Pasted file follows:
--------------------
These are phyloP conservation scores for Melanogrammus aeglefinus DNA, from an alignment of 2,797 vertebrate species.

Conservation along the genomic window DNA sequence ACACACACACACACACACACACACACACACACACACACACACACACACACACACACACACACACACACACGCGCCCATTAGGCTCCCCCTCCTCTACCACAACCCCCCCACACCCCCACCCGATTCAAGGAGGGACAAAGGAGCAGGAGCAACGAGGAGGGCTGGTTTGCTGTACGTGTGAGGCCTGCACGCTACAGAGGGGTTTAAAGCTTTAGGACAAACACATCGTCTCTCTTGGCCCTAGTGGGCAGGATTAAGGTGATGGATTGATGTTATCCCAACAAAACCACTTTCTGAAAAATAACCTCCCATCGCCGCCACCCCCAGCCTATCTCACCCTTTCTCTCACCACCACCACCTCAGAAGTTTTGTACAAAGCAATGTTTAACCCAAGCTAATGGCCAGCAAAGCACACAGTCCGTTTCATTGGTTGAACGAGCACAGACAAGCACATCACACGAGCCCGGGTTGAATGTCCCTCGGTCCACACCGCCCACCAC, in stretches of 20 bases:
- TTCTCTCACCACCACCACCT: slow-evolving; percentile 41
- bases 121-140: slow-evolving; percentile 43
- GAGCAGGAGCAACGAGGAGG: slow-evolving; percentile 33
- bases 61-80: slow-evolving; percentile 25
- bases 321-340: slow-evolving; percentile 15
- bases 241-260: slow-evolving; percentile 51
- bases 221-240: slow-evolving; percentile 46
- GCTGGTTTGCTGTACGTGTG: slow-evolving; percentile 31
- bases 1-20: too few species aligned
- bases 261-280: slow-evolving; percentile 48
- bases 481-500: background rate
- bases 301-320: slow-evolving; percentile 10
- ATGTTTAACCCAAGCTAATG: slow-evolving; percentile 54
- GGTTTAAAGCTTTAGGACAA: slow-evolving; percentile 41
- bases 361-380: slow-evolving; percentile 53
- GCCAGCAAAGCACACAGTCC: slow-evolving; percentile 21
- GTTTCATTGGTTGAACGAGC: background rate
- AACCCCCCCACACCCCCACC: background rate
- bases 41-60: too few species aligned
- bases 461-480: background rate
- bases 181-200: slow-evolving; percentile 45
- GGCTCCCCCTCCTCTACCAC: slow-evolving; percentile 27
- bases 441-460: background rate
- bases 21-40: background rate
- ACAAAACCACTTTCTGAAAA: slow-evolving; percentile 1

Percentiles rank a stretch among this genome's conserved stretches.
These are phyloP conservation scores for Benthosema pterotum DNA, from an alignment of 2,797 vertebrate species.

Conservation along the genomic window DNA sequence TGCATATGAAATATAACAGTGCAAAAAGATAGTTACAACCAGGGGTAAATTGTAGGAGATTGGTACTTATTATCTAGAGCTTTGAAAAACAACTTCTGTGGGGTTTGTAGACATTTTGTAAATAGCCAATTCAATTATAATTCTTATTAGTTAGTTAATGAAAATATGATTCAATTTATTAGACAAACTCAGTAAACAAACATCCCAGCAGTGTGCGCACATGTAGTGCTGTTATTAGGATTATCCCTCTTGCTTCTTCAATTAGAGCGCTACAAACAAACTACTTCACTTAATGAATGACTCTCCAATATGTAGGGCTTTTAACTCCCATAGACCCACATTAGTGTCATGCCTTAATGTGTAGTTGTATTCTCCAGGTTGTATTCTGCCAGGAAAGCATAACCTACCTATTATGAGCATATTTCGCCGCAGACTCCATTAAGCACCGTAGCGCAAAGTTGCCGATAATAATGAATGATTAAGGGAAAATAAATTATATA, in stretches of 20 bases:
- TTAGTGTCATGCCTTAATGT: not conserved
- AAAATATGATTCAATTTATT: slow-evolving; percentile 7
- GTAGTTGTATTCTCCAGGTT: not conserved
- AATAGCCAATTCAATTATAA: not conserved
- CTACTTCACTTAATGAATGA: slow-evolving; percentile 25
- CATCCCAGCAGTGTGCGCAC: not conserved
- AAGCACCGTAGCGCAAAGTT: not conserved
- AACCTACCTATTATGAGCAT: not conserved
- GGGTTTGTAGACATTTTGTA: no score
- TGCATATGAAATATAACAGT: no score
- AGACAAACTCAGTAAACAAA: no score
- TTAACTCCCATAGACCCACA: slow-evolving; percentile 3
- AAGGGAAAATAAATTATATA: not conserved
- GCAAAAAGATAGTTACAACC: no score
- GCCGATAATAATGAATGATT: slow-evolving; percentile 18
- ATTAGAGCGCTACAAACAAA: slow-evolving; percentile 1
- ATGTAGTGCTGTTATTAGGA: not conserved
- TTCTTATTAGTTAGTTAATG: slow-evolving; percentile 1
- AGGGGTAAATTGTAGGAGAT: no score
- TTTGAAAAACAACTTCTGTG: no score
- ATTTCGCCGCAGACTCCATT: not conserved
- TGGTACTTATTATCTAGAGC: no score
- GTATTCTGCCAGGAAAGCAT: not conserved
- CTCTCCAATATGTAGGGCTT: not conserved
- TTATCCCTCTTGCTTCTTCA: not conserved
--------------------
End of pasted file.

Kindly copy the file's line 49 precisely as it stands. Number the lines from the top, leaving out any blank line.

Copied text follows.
- AGGGGTAAATTGTAGGAGAT: no score